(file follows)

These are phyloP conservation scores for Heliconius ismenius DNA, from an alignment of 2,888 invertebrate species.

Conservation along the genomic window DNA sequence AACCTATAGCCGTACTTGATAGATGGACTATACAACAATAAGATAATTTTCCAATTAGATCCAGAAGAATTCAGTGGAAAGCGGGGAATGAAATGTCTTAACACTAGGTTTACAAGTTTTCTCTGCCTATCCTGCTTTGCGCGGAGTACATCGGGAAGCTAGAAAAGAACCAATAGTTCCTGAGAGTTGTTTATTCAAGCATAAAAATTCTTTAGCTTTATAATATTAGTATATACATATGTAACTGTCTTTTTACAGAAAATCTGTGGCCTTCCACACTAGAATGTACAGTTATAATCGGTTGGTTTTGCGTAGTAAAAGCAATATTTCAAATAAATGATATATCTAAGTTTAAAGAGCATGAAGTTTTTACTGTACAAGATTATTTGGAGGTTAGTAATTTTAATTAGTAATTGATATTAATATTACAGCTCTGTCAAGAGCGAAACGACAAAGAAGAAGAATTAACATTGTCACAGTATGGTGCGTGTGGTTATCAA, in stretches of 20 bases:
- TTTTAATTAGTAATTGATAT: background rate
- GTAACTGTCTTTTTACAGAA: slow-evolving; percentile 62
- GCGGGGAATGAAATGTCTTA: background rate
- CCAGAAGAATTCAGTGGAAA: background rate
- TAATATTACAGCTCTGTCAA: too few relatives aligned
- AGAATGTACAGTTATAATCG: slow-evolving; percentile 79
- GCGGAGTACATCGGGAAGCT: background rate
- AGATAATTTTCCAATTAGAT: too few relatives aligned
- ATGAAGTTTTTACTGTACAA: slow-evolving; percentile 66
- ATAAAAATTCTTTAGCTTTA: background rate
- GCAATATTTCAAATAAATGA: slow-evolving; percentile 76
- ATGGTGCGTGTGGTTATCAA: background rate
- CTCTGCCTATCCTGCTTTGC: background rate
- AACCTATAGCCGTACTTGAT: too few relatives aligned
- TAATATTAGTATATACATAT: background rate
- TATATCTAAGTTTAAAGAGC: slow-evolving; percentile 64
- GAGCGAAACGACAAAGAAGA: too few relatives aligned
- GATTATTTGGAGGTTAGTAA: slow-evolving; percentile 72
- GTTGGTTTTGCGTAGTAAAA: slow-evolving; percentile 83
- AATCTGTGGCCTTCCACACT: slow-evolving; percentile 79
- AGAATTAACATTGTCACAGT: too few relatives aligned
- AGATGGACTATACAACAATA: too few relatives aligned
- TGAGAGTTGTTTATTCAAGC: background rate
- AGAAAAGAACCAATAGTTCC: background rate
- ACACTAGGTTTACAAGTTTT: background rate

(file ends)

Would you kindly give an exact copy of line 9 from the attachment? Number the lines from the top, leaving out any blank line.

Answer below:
- GCGGAGTACATCGGGAAGCT: background rate